Lafayette creek threatens home as backyard washes away

A family’s backyard is slowly crumbling away into a creek and they are tied up in a lawsuit with Contra Costa County over who should maintain the deterioration.

Brian and Emily Shenson said the recent January storms have made the problem worse and put their home and family at risk. Emily is concerned her home may suffer the same fate as two homes in Orinda that recently slid down a hillside due to the saturated ground.

Over the past six years, the creek behind their house has widened and eroded away at their property line. The family lives near Brookwood Park in unincorporated Lafayette. The creek is currently about 30 feet wide.

"When we bought this house you could step across the creek," Brian Shenson said.

January’s storms were the tipping point. Their backyard is now washing away.

"We were concerned the fence would fall in," he said. "We had to remove the fence and trees at our own expense."

He said the problems started when there was a failed spillway in the creek behind the home. It caused concrete to fall and block the flow of water, creating a scour hole. The Shensons documented the damage in photographs in 2017 and used those photographs when they sued Contra Costa County for failing to maintain the spillway and drainage easements, which they said led to the destruction of their property.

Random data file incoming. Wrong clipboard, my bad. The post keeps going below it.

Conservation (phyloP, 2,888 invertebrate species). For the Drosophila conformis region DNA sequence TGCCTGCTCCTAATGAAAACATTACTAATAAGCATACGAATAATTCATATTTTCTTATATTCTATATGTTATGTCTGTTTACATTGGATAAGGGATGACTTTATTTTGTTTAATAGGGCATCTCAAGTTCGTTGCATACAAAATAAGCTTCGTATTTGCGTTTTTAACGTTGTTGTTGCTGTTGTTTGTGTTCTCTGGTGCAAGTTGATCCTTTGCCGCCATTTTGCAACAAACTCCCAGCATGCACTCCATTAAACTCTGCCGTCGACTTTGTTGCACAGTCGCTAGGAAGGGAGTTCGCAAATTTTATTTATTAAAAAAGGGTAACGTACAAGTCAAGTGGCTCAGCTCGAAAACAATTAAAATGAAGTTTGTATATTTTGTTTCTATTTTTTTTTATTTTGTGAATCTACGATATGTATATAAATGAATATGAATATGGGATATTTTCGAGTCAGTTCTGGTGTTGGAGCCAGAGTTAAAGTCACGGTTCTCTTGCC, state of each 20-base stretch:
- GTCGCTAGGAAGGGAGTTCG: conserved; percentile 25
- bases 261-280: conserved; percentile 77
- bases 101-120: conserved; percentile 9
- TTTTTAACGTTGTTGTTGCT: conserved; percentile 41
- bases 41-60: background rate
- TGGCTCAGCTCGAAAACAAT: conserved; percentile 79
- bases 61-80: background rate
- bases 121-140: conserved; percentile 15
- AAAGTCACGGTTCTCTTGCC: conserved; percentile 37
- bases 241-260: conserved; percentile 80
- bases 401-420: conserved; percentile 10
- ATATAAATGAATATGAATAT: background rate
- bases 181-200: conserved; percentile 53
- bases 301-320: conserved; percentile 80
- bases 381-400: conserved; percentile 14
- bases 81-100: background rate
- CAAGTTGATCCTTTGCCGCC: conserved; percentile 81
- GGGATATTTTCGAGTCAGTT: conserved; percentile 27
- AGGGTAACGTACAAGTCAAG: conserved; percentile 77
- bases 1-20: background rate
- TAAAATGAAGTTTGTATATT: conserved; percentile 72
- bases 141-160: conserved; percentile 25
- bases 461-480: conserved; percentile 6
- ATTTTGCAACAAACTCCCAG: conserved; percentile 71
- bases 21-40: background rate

In 2021, a judge ruled in the county's favor and said there was no evidence that the county exerted control over or assumed responsibility for the creek or storm drain system. The Shensons are appealing that ruling and believe the judge ignored evidence. The family points to a 1975 document they found during the litigation process that they said the county signed. They said they believe that document proves the county is responsible for maintaining the drainage system.

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A spokesperson for Contra Costa County confirmed a judge ruled in the county’s favor that they have no control over the creek. Since the case is under appeal, they county can’t comment on pending litigation.  The family has called a structural engineer and are waiting on an emergency permit to build a retaining wall to protect their land from further erosion. A wall can only be built if they have enough money, permit approval from various agencies, and agreement from neighbors to work on their property.

Estimates for a retaining wall are upwards of a quarter of a million dollars.

"Our engineer said they do projects like this, but never for property owners," Brian said. "This is work done by public agencies."

The family said a wall is well out of their means, but while they can’t afford to fix the problem, they also can’t afford not to. The family hopes the county recognizes it has an obligation to address the damage done before their home is at risk of falling down into the creek.

"If we don't settle or win. It will financially sink us," Emily Shenson said. "It should have been taken care of before we lost our land, before we lost our trees, before we lost our hillside."